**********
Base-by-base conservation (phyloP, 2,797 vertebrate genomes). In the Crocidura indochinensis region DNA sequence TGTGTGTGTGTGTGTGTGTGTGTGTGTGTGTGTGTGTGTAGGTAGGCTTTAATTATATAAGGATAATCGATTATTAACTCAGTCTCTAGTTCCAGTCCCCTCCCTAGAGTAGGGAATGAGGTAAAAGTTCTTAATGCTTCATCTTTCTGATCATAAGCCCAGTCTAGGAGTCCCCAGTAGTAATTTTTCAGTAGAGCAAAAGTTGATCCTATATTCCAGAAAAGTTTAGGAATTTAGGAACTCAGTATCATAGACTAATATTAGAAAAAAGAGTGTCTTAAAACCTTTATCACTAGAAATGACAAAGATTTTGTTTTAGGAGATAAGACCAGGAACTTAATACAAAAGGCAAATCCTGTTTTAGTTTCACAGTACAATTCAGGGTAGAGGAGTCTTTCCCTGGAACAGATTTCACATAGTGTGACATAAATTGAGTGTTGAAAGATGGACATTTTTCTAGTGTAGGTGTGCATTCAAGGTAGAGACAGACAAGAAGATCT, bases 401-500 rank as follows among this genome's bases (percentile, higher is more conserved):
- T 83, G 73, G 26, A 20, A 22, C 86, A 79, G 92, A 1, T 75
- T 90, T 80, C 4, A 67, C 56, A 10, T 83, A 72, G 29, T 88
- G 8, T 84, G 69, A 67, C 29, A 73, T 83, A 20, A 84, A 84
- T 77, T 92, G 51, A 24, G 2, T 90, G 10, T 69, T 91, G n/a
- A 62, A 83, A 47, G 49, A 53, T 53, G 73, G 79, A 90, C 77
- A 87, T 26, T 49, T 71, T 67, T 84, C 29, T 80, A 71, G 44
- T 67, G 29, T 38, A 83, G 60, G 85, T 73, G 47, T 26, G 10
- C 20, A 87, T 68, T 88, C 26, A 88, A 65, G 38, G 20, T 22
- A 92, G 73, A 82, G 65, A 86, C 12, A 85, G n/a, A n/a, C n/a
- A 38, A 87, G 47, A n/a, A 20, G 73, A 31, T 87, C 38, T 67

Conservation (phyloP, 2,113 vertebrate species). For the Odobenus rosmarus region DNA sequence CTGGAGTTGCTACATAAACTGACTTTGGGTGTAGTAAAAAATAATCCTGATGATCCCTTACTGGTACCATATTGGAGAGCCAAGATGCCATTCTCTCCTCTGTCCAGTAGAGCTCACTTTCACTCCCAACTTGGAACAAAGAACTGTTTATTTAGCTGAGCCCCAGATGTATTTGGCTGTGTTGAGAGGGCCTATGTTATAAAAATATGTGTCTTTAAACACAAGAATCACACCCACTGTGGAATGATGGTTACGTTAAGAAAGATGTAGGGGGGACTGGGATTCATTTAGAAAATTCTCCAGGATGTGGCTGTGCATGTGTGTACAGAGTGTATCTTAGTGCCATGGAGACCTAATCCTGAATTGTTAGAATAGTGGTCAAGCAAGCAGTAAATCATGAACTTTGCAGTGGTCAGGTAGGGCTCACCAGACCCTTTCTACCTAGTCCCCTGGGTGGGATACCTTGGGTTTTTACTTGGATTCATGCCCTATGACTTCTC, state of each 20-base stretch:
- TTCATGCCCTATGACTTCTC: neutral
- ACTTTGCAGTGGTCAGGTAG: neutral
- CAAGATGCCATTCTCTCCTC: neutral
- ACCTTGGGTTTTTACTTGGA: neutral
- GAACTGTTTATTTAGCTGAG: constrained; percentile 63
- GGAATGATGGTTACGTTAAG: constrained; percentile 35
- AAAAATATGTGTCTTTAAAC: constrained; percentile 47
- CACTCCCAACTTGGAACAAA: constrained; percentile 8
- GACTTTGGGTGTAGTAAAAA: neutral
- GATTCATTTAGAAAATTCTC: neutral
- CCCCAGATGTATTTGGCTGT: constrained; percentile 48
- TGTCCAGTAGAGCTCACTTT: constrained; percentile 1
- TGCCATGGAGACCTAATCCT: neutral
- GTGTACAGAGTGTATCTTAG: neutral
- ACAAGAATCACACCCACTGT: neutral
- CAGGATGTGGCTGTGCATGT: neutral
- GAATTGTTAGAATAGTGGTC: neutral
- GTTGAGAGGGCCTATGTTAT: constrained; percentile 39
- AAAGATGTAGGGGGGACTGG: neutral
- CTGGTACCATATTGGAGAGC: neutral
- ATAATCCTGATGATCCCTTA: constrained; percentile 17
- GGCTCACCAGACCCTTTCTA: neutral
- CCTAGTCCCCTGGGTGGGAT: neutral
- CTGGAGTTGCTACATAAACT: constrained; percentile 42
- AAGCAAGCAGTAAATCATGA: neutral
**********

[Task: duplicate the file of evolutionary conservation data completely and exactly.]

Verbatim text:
Base-by-base conservation (phyloP, 2,797 vertebrate genomes). In the Crocidura indochinensis region DNA sequence TGTGTGTGTGTGTGTGTGTGTGTGTGTGTGTGTGTGTGTAGGTAGGCTTTAATTATATAAGGATAATCGATTATTAACTCAGTCTCTAGTTCCAGTCCCCTCCCTAGAGTAGGGAATGAGGTAAAAGTTCTTAATGCTTCATCTTTCTGATCATAAGCCCAGTCTAGGAGTCCCCAGTAGTAATTTTTCAGTAGAGCAAAAGTTGATCCTATATTCCAGAAAAGTTTAGGAATTTAGGAACTCAGTATCATAGACTAATATTAGAAAAAAGAGTGTCTTAAAACCTTTATCACTAGAAATGACAAAGATTTTGTTTTAGGAGATAAGACCAGGAACTTAATACAAAAGGCAAATCCTGTTTTAGTTTCACAGTACAATTCAGGGTAGAGGAGTCTTTCCCTGGAACAGATTTCACATAGTGTGACATAAATTGAGTGTTGAAAGATGGACATTTTTCTAGTGTAGGTGTGCATTCAAGGTAGAGACAGACAAGAAGATCT, bases 401-500 rank as follows among this genome's bases (percentile, higher is more conserved):
- T 83, G 73, G 26, A 20, A 22, C 86, A 79, G 92, A 1, T 75
- T 90, T 80, C 4, A 67, C 56, A 10, T 83, A 72, G 29, T 88
- G 8, T 84, G 69, A 67, C 29, A 73, T 83, A 20, A 84, A 84
- T 77, T 92, G 51, A 24, G 2, T 90, G 10, T 69, T 91, G n/a
- A 62, A 83, A 47, G 49, A 53, T 53, G 73, G 79, A 90, C 77
- A 87, T 26, T 49, T 71, T 67, T 84, C 29, T 80, A 71, G 44
- T 67, G 29, T 38, A 83, G 60, G 85, T 73, G 47, T 26, G 10
- C 20, A 87, T 68, T 88, C 26, A 88, A 65, G 38, G 20, T 22
- A 92, G 73, A 82, G 65, A 86, C 12, A 85, G n/a, A n/a, C n/a
- A 38, A 87, G 47, A n/a, A 20, G 73, A 31, T 87, C 38, T 67

Conservation (phyloP, 2,113 vertebrate species). For the Odobenus rosmarus region DNA sequence CTGGAGTTGCTACATAAACTGACTTTGGGTGTAGTAAAAAATAATCCTGATGATCCCTTACTGGTACCATATTGGAGAGCCAAGATGCCATTCTCTCCTCTGTCCAGTAGAGCTCACTTTCACTCCCAACTTGGAACAAAGAACTGTTTATTTAGCTGAGCCCCAGATGTATTTGGCTGTGTTGAGAGGGCCTATGTTATAAAAATATGTGTCTTTAAACACAAGAATCACACCCACTGTGGAATGATGGTTACGTTAAGAAAGATGTAGGGGGGACTGGGATTCATTTAGAAAATTCTCCAGGATGTGGCTGTGCATGTGTGTACAGAGTGTATCTTAGTGCCATGGAGACCTAATCCTGAATTGTTAGAATAGTGGTCAAGCAAGCAGTAAATCATGAACTTTGCAGTGGTCAGGTAGGGCTCACCAGACCCTTTCTACCTAGTCCCCTGGGTGGGATACCTTGGGTTTTTACTTGGATTCATGCCCTATGACTTCTC, state of each 20-base stretch:
- TTCATGCCCTATGACTTCTC: neutral
- ACTTTGCAGTGGTCAGGTAG: neutral
- CAAGATGCCATTCTCTCCTC: neutral
- ACCTTGGGTTTTTACTTGGA: neutral
- GAACTGTTTATTTAGCTGAG: constrained; percentile 63
- GGAATGATGGTTACGTTAAG: constrained; percentile 35
- AAAAATATGTGTCTTTAAAC: constrained; percentile 47
- CACTCCCAACTTGGAACAAA: constrained; percentile 8
- GACTTTGGGTGTAGTAAAAA: neutral
- GATTCATTTAGAAAATTCTC: neutral
- CCCCAGATGTATTTGGCTGT: constrained; percentile 48
- TGTCCAGTAGAGCTCACTTT: constrained; percentile 1
- TGCCATGGAGACCTAATCCT: neutral
- GTGTACAGAGTGTATCTTAG: neutral
- ACAAGAATCACACCCACTGT: neutral
- CAGGATGTGGCTGTGCATGT: neutral
- GAATTGTTAGAATAGTGGTC: neutral
- GTTGAGAGGGCCTATGTTAT: constrained; percentile 39
- AAAGATGTAGGGGGGACTGG: neutral
- CTGGTACCATATTGGAGAGC: neutral
- ATAATCCTGATGATCCCTTA: constrained; percentile 17
- GGCTCACCAGACCCTTTCTA: neutral
- CCTAGTCCCCTGGGTGGGAT: neutral
- CTGGAGTTGCTACATAAACT: constrained; percentile 42
- AAGCAAGCAGTAAATCATGA: neutral